Following harvest, it is essential to store vegetables in ideal conditions to guarantee that the whole season’s hard work has paid off. This article discusses the optimum storage conditions for tomato, pepper, cucumber, watermelon, cantaloupe and sweet corn.
The best storage conditions for tomatoes are determined by their maturity state at the time of harvest. If tomatoes are selected when they are mature green, keep them at 66 to 70°F with 90 to 95% RH to promote consistent ripening. Temperatures exceeding 81°F diminish the intensity of the red hue and shorten the shelf life of the fruit. Green tomatoes are susceptible to cold. Fruit may suffer chilling harm if the temperature falls below 55°F. Red tomatoes are safe to keep at 50°F; however, taste and fragrance may be compromised when stored at 55°F.
Peppers store best between 45 to 55°F and 90 to 95% relative humidity. Temperatures below 45°F may result in chilling damage. Colorful peppers are less cold sensitive than green peppers in general. Storage temperatures over 55°F hasten ripening and should be avoided with green peppers. If partly colored fruit is collected, keep them at 68 to 77°F with RH >95% to color peppers. Peppers are ethylene sensitive. Store peppers away from ethylene-producing fruits like ripening tomatoes and cantaloupes.
Cucumber should be stored between 50 to 54°F with a relative humidity of more than 95%. Cucumbers are chilling sensitive, chilling injury can develop if fruit is stored below 50°F for more than 2 or 3 days. Temperatures over 59°F may cause fast fruit browning and quality loss. Cucumbers cultivated in greenhouses with thin skins are very susceptible to water loss. If they are not shrink-wrapped, storing them in sealed bags can help ensure above 95% RH and prevent fruit water loss. Cucumbers are very susceptible to ethylene, which causes yellowing and fruit deterioration. Store cucumbers apart from ethylene-producing fruits such as ripening tomatoes and cantaloupes.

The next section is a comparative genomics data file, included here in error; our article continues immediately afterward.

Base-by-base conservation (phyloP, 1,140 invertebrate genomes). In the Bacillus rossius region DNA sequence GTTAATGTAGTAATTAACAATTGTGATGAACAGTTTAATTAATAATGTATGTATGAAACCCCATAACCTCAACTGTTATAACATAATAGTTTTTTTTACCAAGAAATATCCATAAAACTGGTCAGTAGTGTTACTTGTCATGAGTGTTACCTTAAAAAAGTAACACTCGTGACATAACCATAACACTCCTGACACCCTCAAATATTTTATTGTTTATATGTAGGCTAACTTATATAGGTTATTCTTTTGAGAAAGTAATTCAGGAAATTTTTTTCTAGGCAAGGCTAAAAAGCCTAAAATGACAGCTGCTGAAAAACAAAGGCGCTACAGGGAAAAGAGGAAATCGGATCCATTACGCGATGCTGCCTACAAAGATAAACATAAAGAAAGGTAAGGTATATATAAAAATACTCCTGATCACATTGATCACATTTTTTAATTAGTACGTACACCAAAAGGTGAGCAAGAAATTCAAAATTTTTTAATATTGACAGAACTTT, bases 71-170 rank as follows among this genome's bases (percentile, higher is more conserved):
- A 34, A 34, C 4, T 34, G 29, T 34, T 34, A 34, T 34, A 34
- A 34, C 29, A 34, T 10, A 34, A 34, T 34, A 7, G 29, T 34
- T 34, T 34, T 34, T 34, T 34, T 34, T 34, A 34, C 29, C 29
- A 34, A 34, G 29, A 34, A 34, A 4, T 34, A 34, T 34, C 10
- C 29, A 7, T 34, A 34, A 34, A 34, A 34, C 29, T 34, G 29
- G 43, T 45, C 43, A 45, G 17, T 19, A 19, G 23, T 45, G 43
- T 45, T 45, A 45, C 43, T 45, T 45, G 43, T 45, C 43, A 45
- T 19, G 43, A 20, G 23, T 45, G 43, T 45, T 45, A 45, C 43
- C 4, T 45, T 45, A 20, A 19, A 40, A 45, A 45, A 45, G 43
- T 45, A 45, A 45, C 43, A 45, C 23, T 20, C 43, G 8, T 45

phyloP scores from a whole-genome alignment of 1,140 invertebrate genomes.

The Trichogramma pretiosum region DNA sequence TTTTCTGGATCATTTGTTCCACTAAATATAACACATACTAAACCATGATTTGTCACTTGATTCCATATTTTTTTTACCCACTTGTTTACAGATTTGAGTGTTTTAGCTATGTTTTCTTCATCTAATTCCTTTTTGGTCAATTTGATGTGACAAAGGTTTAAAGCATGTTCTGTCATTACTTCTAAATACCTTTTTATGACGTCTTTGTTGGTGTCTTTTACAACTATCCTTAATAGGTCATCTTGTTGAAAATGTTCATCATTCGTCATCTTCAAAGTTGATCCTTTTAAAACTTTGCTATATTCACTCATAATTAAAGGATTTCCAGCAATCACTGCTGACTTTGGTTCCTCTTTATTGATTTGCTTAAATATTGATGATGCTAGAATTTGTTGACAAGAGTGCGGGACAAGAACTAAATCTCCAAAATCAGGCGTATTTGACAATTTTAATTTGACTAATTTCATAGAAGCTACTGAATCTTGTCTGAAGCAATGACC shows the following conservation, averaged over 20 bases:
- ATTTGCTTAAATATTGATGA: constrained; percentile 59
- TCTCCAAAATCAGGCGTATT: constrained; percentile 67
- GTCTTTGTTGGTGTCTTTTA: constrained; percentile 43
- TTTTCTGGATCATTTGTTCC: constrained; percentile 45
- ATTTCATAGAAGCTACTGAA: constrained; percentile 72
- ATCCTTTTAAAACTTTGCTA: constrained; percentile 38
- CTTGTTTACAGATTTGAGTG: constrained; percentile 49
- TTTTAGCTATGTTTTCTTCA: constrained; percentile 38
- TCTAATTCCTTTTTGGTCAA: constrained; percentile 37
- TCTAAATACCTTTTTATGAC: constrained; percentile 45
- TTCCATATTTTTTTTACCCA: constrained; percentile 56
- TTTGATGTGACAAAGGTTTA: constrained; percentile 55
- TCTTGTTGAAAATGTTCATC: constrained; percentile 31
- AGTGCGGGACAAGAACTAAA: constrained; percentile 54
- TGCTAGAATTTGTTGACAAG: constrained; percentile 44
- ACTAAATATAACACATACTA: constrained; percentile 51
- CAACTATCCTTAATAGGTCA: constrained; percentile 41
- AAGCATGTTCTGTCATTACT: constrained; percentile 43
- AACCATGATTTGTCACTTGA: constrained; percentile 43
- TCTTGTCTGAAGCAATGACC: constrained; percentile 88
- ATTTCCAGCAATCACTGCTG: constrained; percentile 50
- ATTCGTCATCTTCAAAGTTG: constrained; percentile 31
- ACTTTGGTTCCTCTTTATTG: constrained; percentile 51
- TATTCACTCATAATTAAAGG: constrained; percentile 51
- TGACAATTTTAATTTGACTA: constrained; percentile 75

But the best storage temperature for watermelons is 50 to 59°F with a relative humidity of 90%. Many watermelons are delivered on trucks that are not refrigerated. Watermelons can develop chilling injury when stored below 50°F for more than a few days. The fruit is particularly ethylene sensitive. Exogenous ethylene at low levels may induce fruit softening, loss of flesh color, and over-ripeness.
Cantaloupe should be cooled right after harvest to delay ripening and retain sugar content. The ideal storage temperature is 36 to 45°F with a relative humidity of 95%. Full-slip melons are not chilling sensitive, they may be stored for 5 to 14 days at 32 to 36°F. When temperatures reach 36°F, less developed melons may suffer from chilling harm.
Sweet corn loses sweetness quickly if it is not chilled immediately after harvest. More than half of the sugar in sweet corn may be turned to starch in a single day if temperatures stay around 85°F. Sweet corn should be chilled promptly after harvest and kept at temperatures as near to 32°F as feasible to retain quality. Since it is critical to cool sweetcorn to a lower temperature than many vegetables, whenever possible, harvest sweet corn early in the morning when the pulp temperature is the lowest during the day. Sweet corn is not cold sensitive, and exogenous ethylene exposure is usually not a concern.